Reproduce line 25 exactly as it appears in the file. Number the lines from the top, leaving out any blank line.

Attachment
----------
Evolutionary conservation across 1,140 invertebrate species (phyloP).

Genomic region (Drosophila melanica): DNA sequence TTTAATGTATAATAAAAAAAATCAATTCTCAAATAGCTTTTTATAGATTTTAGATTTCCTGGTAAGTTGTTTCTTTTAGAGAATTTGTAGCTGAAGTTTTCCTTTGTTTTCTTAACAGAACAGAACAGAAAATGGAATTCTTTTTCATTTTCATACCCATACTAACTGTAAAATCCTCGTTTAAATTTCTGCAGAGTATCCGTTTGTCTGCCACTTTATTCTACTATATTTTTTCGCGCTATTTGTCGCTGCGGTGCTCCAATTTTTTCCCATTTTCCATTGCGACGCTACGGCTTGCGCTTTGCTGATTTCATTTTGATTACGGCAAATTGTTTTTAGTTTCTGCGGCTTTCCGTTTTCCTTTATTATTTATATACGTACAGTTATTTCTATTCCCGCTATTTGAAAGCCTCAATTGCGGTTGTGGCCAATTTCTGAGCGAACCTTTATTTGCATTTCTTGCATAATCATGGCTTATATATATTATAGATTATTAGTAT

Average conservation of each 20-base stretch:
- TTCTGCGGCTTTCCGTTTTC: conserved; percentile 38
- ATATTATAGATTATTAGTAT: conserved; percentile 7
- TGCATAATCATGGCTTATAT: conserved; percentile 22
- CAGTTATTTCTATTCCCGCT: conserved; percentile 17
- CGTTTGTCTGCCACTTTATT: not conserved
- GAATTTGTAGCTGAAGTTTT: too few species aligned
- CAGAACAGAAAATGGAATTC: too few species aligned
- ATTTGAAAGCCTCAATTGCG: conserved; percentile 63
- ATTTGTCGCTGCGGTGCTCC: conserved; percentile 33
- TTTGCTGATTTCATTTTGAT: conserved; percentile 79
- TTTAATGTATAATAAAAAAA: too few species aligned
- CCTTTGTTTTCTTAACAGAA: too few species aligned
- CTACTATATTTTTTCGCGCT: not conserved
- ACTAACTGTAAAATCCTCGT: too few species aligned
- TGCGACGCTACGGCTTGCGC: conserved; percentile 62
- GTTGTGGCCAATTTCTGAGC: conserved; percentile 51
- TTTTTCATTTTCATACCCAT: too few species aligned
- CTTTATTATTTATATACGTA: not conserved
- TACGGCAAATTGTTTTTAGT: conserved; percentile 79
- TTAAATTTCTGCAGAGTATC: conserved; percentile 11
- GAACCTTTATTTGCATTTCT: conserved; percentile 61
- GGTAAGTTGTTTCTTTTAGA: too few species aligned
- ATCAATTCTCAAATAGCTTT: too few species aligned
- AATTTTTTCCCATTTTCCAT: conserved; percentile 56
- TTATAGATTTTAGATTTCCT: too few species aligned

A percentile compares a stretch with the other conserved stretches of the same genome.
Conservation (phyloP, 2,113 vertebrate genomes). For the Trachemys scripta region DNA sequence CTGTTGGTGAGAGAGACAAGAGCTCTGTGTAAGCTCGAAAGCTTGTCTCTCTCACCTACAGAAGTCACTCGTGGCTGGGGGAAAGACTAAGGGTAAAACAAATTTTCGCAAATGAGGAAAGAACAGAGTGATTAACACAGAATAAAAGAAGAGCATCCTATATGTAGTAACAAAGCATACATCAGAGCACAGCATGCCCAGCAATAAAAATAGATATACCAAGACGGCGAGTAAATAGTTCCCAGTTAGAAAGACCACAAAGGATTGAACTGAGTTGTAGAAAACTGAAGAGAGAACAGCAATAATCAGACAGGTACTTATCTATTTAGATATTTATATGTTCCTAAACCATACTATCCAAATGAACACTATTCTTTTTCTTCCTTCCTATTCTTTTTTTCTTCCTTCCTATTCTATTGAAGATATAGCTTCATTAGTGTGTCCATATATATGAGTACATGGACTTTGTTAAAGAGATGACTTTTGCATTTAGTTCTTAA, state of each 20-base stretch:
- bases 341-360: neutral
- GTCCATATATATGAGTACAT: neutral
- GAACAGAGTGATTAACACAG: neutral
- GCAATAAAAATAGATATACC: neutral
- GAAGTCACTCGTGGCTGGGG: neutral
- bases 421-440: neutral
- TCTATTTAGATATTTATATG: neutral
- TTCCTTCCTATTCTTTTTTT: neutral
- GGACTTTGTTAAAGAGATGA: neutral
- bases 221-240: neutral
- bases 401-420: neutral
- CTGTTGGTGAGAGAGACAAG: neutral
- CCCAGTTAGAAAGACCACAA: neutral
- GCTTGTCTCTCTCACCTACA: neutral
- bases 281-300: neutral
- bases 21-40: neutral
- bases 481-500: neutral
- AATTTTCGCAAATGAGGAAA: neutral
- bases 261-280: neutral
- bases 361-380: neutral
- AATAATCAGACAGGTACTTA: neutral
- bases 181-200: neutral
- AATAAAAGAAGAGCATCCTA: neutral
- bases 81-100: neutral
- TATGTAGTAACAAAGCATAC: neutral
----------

- GGTAAGTTGTTTCTTTTAGA: too few species aligned